GFJ Commentary

July 26, 2023 

Global South and Japan:

Toward a new multipolar strategy


The Russian military invasion of Ukraine, which began on February 24, 2022, is far from over, and the counteroffensive launched by the Ukrainian government has made the war's outcome all the more unpredictable. As differences deepen in the international community over the Ukrainian crisis, attention is being increasingly focused on those developing countries referred to as the “Global South.” These countries, once commonly referred to as “Third World countries,” became strong through economic development and gradually gained economic and social independence like newly independent states elsewhere. However, the unique historical conditions and geographic isolation of these regions prevented them from accessing the primary global markets owing to what may be called their “remoteness.” Because of this peculiarity, they were forced to rely heavily on foreign aid to cover their chronic trade deficits. However, human exploitation and the disruption of local economies caused by the negative impact of globalization, which has affected a wide range of work sectors, often led to the “loss of national sovereignty.”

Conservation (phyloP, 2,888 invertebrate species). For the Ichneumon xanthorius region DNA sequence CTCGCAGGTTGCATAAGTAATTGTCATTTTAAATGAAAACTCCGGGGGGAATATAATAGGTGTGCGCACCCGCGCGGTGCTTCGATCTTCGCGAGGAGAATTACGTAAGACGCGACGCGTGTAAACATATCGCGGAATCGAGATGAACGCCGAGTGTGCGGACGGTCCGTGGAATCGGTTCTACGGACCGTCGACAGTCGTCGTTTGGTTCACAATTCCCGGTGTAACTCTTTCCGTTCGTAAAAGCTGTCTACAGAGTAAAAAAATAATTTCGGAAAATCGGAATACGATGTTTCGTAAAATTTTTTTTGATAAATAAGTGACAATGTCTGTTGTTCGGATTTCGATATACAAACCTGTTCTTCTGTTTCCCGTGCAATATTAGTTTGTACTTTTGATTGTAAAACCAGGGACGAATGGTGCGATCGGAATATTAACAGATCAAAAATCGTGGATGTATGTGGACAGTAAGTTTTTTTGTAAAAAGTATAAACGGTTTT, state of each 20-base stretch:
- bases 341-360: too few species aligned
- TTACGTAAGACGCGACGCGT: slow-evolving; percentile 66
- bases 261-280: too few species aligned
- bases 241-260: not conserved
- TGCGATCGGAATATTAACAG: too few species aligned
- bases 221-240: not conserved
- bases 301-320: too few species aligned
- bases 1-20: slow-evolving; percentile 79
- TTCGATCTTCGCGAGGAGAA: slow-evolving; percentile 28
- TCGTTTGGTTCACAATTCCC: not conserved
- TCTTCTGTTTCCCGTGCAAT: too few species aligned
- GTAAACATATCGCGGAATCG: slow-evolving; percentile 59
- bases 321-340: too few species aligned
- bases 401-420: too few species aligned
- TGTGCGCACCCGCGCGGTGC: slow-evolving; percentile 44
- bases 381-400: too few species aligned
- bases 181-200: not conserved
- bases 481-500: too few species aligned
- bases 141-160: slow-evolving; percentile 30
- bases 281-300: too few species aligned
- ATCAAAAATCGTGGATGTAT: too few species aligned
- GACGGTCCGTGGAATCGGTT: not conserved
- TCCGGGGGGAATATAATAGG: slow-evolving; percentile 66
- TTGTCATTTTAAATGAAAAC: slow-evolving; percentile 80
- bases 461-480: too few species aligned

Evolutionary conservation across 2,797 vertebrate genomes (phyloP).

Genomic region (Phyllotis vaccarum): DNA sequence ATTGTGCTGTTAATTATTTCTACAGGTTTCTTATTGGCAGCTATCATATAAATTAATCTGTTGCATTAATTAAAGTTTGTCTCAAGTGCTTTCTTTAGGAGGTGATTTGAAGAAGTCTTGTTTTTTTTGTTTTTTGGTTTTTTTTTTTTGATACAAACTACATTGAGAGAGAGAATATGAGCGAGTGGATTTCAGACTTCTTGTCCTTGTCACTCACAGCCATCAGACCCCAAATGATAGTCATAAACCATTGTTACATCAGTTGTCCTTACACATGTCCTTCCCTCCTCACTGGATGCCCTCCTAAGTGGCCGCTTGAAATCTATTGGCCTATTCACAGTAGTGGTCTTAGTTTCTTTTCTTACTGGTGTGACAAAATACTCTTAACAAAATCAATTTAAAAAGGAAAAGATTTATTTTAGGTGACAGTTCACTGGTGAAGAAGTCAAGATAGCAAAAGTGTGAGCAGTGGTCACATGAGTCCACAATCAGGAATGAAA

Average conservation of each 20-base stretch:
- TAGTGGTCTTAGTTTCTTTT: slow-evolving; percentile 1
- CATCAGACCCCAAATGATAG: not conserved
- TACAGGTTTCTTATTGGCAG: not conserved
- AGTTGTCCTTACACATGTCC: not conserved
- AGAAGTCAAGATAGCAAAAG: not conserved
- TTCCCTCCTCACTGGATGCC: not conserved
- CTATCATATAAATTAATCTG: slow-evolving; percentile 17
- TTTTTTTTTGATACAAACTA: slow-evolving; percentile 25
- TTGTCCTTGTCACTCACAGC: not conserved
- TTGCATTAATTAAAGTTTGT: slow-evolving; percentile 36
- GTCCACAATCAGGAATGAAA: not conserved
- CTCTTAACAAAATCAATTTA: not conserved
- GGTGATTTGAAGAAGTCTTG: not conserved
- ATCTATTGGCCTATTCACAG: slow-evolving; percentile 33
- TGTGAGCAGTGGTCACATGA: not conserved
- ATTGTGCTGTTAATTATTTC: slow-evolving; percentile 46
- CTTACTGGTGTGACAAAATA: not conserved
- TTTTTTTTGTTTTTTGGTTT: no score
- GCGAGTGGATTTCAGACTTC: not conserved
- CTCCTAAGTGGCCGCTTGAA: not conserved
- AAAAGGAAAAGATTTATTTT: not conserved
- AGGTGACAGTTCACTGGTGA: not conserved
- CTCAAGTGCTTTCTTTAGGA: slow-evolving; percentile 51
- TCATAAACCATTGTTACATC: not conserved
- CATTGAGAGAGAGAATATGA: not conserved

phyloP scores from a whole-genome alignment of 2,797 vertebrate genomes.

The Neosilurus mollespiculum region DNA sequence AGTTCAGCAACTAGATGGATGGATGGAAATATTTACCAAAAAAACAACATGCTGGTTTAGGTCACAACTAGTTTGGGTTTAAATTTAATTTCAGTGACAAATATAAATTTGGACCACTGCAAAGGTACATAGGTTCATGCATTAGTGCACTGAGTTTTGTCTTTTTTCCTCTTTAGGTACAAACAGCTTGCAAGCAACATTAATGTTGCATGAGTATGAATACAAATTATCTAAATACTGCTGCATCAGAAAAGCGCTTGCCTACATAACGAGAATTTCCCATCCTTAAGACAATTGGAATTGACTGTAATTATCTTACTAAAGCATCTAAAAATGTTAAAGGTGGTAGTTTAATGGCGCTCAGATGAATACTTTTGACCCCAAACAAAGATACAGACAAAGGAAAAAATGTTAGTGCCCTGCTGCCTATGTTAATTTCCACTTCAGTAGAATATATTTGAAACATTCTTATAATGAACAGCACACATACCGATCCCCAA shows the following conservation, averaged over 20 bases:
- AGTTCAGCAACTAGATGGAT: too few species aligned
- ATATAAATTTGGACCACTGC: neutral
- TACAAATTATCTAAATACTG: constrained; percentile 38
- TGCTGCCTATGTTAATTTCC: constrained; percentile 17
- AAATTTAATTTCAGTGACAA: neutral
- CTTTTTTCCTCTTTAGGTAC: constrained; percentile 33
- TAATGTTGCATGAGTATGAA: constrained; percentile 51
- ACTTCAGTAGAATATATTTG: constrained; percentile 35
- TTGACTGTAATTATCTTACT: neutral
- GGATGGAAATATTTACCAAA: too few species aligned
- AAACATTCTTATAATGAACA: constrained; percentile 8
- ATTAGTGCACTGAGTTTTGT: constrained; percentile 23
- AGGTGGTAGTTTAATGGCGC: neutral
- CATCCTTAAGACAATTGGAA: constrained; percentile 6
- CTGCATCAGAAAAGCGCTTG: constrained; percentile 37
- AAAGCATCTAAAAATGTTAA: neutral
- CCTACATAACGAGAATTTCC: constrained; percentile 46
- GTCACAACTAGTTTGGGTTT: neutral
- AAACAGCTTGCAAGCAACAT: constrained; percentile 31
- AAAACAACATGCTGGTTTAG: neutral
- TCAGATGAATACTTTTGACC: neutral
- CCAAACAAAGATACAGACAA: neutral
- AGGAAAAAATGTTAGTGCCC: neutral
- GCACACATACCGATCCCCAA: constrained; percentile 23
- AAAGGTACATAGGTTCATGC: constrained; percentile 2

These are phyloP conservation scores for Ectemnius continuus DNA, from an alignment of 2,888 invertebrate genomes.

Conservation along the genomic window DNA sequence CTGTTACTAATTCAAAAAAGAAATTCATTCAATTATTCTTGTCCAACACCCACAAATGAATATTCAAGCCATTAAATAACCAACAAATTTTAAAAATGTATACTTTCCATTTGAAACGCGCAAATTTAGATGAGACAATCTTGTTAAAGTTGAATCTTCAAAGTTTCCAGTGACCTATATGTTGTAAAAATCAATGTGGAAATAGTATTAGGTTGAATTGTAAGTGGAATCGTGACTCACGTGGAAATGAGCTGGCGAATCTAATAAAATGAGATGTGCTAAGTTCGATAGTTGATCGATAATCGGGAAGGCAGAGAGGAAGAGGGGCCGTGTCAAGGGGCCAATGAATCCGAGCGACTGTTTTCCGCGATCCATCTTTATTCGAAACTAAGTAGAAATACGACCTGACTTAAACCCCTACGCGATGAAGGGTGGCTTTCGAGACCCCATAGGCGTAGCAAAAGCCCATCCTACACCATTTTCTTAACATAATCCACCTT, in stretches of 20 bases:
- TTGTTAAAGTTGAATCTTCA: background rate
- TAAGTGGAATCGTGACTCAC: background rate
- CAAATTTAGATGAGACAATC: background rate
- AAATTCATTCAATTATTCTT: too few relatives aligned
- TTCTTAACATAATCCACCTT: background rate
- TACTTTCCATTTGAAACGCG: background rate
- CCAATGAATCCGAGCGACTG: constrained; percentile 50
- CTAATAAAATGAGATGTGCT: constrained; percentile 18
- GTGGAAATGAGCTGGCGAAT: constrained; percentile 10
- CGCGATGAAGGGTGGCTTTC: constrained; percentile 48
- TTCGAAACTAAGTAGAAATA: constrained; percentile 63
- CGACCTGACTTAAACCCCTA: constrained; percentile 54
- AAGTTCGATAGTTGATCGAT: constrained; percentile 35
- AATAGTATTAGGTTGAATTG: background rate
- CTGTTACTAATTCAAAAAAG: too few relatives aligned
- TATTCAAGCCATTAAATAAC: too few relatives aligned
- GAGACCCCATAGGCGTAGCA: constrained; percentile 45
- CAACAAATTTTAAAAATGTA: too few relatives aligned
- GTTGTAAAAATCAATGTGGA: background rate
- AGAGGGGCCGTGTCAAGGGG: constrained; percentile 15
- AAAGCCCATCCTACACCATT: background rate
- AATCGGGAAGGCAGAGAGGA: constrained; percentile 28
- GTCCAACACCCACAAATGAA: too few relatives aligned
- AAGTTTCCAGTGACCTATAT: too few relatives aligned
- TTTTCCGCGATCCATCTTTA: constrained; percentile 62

Nevertheless, these countries eventually forged their own “way to independence”—with some countries embracing Western values and others rejecting them—and established a legitimate place in the international community. Countries like the Republic of Fiji and Costa Rica soon established their role as leaders of new globalization trends. For example, the then Prime Minister of the Pacific island of Fiji, Kamisese Mara, coined the term “Pacific Way” at the UN in 1970 to characterize a way of functioning specific to the Pacific regions, while the small Central American country of Costa Rica successfully introduced the concept of “ecotourism,” which links environment conservation to responsible travel.